In Adaado, Abduwak and Afmadow districts, assessments revealed that access to water is a major problem for 100% of the pastoral populations, 80% of the IDPs and 70% of the agro-pastoralist. 80% of the water catchments are small, silted and have either limited and turbid water or have completely dried up. Most of water structures are old, have reduced capacity and yield and are at high risk of contamination. Long queuing time (45min to 1h), long distance to water sources (5-10km) and lack of appropriate sanitation facilities are main problems identified by 85% of the women interviewed. The community depends on rain fed water catchments and shallow wells which are not able to meet the demand. Populations living far from reliable sources are the worst hit in times of drought as increases in cost of water limits the amount of water a family can access per day. Limited coverage of sanitation facilities and open defecation in Adaado, Abduwak and Afmadow districts expose the community to the risk of water related diseases.

The project will support the population by improving water quantity and quality, capacity to prepare and respond to emergencies, awareness on hygiene and sanitation practices and to increase coverage of sanitation facilities.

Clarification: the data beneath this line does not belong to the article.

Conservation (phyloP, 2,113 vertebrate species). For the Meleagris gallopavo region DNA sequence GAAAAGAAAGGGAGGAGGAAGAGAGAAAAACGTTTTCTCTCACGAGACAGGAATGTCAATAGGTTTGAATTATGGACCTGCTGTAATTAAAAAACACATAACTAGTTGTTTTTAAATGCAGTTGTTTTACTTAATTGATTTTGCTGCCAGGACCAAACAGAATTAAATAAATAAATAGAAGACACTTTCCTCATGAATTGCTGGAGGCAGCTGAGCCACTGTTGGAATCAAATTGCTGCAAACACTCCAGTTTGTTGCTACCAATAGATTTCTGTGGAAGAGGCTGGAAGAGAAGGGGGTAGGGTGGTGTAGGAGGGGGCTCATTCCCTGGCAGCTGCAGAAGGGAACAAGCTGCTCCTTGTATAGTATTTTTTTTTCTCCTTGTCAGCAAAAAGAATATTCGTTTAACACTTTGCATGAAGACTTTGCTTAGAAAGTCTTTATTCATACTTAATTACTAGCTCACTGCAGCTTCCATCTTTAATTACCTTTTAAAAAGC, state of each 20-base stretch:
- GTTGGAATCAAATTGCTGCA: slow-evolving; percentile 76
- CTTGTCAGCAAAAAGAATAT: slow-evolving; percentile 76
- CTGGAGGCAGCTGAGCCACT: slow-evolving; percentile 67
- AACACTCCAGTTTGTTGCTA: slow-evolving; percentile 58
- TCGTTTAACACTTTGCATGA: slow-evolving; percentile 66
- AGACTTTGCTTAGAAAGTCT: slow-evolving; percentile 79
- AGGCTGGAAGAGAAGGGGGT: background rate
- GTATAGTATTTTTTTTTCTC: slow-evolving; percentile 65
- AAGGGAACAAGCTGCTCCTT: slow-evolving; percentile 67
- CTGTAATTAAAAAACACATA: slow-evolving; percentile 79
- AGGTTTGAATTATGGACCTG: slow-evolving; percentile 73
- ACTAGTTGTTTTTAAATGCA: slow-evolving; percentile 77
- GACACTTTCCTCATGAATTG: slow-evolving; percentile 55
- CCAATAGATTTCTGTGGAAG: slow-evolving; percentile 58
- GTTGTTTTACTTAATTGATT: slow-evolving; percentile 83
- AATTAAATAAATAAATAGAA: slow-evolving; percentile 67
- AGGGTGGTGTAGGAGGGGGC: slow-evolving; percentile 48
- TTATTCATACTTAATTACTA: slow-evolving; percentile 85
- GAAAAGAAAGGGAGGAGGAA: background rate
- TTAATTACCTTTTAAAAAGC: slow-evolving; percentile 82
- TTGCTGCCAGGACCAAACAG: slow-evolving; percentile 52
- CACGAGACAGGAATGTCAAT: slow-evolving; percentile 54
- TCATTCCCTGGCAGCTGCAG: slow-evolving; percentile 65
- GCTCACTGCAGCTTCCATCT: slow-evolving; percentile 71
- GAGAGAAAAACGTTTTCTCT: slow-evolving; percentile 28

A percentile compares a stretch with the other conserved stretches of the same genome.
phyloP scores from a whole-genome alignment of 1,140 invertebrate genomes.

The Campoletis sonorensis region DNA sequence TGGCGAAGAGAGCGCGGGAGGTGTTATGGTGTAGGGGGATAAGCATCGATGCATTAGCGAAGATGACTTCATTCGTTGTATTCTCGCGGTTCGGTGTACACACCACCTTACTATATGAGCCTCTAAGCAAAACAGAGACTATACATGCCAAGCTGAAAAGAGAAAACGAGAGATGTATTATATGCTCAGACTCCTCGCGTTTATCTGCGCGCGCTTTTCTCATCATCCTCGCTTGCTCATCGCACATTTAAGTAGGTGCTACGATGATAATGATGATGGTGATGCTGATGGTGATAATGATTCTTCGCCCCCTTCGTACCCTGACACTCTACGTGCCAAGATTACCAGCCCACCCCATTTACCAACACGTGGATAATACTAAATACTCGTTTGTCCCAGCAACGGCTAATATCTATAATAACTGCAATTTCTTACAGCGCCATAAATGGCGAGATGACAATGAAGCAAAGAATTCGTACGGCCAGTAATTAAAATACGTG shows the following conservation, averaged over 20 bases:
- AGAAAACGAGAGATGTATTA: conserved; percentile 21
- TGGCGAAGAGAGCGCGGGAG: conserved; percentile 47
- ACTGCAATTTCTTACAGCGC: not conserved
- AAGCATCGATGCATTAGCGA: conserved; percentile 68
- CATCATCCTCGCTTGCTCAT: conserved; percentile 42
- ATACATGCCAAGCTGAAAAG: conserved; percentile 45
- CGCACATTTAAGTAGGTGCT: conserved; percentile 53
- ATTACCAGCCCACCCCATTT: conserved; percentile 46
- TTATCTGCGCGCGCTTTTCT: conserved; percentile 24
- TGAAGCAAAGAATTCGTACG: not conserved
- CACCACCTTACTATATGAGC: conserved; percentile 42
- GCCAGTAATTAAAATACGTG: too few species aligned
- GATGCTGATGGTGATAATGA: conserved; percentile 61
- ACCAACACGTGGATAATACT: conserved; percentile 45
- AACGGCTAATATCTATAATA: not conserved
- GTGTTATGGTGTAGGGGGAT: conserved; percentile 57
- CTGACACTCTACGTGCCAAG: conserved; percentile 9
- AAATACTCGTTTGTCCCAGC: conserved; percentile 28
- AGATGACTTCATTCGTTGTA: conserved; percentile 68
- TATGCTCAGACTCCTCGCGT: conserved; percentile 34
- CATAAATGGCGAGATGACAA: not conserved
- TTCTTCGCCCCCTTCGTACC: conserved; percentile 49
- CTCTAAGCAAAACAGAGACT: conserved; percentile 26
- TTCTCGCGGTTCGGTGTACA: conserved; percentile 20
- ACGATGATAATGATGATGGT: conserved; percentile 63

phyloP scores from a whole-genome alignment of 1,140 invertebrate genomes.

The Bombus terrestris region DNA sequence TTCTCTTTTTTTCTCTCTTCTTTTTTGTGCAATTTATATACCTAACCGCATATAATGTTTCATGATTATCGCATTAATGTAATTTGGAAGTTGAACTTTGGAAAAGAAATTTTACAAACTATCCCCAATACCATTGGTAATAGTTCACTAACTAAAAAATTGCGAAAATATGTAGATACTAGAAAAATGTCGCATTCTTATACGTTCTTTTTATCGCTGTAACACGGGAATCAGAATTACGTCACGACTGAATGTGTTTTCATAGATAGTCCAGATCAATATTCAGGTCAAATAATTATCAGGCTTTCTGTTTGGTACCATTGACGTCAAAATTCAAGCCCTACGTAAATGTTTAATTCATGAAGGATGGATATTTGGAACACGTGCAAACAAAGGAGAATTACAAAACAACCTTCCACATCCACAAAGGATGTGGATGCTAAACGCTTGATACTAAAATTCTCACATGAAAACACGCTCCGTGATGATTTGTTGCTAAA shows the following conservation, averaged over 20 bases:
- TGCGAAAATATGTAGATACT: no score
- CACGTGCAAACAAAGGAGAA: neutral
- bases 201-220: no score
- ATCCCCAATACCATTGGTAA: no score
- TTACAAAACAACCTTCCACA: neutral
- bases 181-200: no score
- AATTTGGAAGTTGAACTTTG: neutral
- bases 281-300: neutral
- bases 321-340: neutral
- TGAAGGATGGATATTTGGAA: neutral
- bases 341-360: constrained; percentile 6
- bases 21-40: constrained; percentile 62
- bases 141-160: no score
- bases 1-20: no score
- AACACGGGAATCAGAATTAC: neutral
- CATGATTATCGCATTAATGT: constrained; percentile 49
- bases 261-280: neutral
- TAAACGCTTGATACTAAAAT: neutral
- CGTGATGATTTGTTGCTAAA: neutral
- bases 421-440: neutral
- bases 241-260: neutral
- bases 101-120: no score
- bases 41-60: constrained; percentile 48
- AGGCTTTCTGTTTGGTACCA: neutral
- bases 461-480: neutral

CHF-DMA-0489-127 “Increase Access to Safe and Sustainable Drinking Water and Appropriate Sanitation Facilities, As Well As Equitably Promote Good Hygiene Practices for Vulnerable Women, Girls, Boys and Men Displaced by Drought and Conflict, and Vulnerable Host Communities in South Mudug Region” – 184,300$

South Mudug has been hit hard by current drought as a result of failure of Deyr 2010 rains, worsened by erratic Gu 2010. The situation is exacerbated by successive seasons of below normal rains. As a result some shallow wells and berkhads dried out while others contain only crude salt-water that is unfit for both human and animal consumption. Unconfirmed number of animals have died while many others are reported to be physically weak and cannot move for long distance in search of water and pasture. The situation continues to deteriorate with the continuing long Jilaal dry season as drought displaced communities have settled in villages with permanent water sources such as boreholes thus crowding them.